Final Thoughts

Despite the money being poured into it, the future of the Liberty Bowl is very much in doubt. But the sight lines at the venue are very clean, and there are very few bad seats in the house. If you get the opportunity to take in a football game there, do so while you still can. Though Shirley Raines with the University of Memphis says the school is not going to pursue an on-campus arena anytime soon, public sentiment is not on her side. If the Liberty Bowl is still in business a decade from now, it will be a huge surprise.

Sorry Charlie

But your all wet. The ole lady is in great physical shape and with the planned upgrades the ole lady will look even better. She will be hosting Tiger game 10, 20 and maybe even 30 years down the road. The only ones clamoring for an OCS are a small minority who hang out on the local message board and feel inferior if another school has a new toy they do not have. The Tigers have such a great financial agreement with the city on rent of the stadium it would be impossible to match it with an OCS.

by mphsrick43 | Oct 07, 2012 10:44 PM

@mphsrick43

Everyone is entitled to his own opinion. As I pointed out in my review, the lack of club seating is a crucial reason to desire a different venue. Additionally, there is no reason for a 60,000+ seat stadium right now, it just makes the small crowds look worse. Being a native Memphian, I'm very well aware of the deal the U of M has on LBMS, and it's not quite as sweet as you paint it to be. It's actually a pain, having to stop and get Board approval before doing anything of substance to the building. So you have your predictions and I have mine. Only time will tell which is more accurate. Whether the new venue is on-campus or off, I stand behind my prediction that the Liberty Bowl's days are numbered. It's #1 proponent, Dr. Shirley Raines, will be gone in less than 2 years and we'll see what the incoming University President wants to do.

by leroywatsonjr | Oct 23, 2012 01:00 AM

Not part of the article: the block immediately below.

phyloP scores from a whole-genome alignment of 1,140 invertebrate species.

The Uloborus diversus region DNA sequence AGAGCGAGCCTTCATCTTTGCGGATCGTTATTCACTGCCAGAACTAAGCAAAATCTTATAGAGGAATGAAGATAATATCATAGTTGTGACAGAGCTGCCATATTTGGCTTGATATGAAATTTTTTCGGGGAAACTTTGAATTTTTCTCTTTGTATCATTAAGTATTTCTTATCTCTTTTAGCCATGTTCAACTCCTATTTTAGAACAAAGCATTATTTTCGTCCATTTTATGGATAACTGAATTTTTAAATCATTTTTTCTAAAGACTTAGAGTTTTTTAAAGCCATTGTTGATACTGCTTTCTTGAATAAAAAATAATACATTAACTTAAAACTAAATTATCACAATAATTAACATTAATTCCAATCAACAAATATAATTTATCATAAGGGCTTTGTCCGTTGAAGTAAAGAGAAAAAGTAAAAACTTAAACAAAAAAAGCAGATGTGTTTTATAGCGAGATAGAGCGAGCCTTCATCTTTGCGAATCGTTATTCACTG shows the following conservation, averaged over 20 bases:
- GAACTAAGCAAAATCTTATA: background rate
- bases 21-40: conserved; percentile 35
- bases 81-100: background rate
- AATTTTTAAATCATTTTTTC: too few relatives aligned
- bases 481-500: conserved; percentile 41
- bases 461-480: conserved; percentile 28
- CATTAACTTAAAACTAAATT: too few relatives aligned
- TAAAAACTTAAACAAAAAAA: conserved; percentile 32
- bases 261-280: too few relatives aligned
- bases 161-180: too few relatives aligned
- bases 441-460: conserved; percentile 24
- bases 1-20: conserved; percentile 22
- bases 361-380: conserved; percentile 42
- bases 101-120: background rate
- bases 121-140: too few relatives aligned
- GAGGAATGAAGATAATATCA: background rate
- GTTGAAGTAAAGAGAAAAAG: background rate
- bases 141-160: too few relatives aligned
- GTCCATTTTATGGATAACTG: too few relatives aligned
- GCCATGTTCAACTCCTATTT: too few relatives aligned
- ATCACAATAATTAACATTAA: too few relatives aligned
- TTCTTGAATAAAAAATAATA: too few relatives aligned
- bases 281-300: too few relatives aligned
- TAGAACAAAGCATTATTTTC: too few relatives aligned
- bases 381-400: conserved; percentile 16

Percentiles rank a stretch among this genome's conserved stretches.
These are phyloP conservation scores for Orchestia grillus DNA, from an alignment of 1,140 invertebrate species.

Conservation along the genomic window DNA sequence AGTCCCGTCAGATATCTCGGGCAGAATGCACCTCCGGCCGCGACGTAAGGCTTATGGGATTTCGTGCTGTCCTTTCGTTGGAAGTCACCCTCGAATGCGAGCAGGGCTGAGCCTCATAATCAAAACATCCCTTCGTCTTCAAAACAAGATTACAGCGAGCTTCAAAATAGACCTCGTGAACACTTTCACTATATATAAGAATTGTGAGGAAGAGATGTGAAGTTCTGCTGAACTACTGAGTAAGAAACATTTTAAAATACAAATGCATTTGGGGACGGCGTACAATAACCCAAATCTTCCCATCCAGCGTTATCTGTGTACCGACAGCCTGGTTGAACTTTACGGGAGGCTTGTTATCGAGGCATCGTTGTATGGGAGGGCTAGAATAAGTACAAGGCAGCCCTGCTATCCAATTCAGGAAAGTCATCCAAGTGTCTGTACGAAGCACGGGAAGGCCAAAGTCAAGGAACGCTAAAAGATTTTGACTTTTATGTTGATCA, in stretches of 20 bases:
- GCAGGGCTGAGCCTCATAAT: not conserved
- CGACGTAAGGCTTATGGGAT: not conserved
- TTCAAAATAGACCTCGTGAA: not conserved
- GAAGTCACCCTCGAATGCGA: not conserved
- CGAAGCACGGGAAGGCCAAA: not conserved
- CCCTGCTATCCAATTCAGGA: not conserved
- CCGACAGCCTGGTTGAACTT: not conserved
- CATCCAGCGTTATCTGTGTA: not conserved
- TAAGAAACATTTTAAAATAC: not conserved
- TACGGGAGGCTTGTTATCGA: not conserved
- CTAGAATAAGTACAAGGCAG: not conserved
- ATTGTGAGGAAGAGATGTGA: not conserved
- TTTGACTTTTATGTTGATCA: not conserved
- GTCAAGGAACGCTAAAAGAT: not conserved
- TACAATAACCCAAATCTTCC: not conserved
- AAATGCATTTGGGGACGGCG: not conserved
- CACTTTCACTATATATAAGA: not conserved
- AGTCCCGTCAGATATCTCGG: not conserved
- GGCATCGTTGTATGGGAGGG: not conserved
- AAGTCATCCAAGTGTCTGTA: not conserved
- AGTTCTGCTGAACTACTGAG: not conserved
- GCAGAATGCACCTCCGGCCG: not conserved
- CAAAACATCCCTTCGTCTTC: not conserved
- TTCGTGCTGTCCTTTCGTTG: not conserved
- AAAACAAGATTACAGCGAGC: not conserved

You must be a Stadium Journey member to post a comment.

Already a member? Sign in or Create a Stadium Journey Account

-- OR --

Crowd Reviews

Give Me Liberty

Total Score: 3.29

  • Food & Beverage: 4
  • Atmosphere 3
  • Neighborhood: 4
  • Fans: 0
  • Access: 2
  • RoI: 5
  • Extras: 5

The year was 1965. The Beatles had taken America by storm just one year prior, Lyndon Baines Johnson was in his final year as U.S. President, leaded gasoline cost $0.31 a gallon and the United States began bombing runs against the Viet Cong as our country's role in the Vietnam War grew rapidly.

It's also the year that the City of Memphis made a $3.7 million investment in their future by opening Memphis Memorial Stadium, the anchor and crown jewel of the Mid-South Fairgrounds complex, which also included the American Legion baseball stadium and the Mid-South Coliseum (each opened for business in 1963). American Legion Field, which seated 8,800 and would later be re-named Blues Stadium before finally being christened Tim McCarver Stadium, the Coliseum and Memorial Stadium were all within walking distance of one another and were erected on the East side of Early Maxwell Boulevard. Libertyland amusement park and the Mid-South Fairgrounds occupied the land to the West of Early Maxwell, with the exception of the livestock stables, which crossed over both sides of Early Maxwell between the football and baseball stadiums.

Memorial Stadium was built primarily to lure the Liberty Bowl football game to the city of Memphis. The bowl game had drawn very poorly in its original home of Philadelphia, PA, and even worse in its one year in Atlantic City, NJ. It was an instant smash success in Memphis, so much so that the football stadium was re-named Liberty Bowl Memorial Stadium in 1976.

The Liberty Bowl, now known as the AutoZone Liberty Bowl, remains a major tenant of the facility to this day. The wildly popular Southern Heritage Classic football game, pitting prominent Historically Black Colleges and Universities Tennessee State and Jackson State, has been contested in the stadium since 1989. The Classic has become the largest annual sporting event in the city of Memphis.

The University of Memphis football team, however, is the most regular tenant of the Liberty Bowl, with their annual spring Blue-Gray game as well as their home football games every fall.

Over the years, the venerable Liberty Bowl Memorial Stadium has held many noteworthy games. Perhaps the best known in many circles was the 1982 Liberty Bowl, won by the Alabama Crimson Tide, 21-15, over Illinois. Less than a month later, legendary Alabama head coach Bear Bryant passed away after a heart attack, making that '82 Liberty Bowl both his final game and victory.

The venue has also hosted some very notable non-football related events, as well. On July 4, 1975, the Rolling Stones performed in concert at the stadium with about 51,000 people in attendance. Among the opening acts were the Charlie Daniels Band and the J. Geils Band. The event was infamous for running out of concessions and ice in 95-degree weather, with stadium personnel turning on water hoses to let patrons spray each other in a bid to cool off. The playing surface, after being trampled by some 12,000 screaming fans on the field, was an utter quagmire that took days to repair.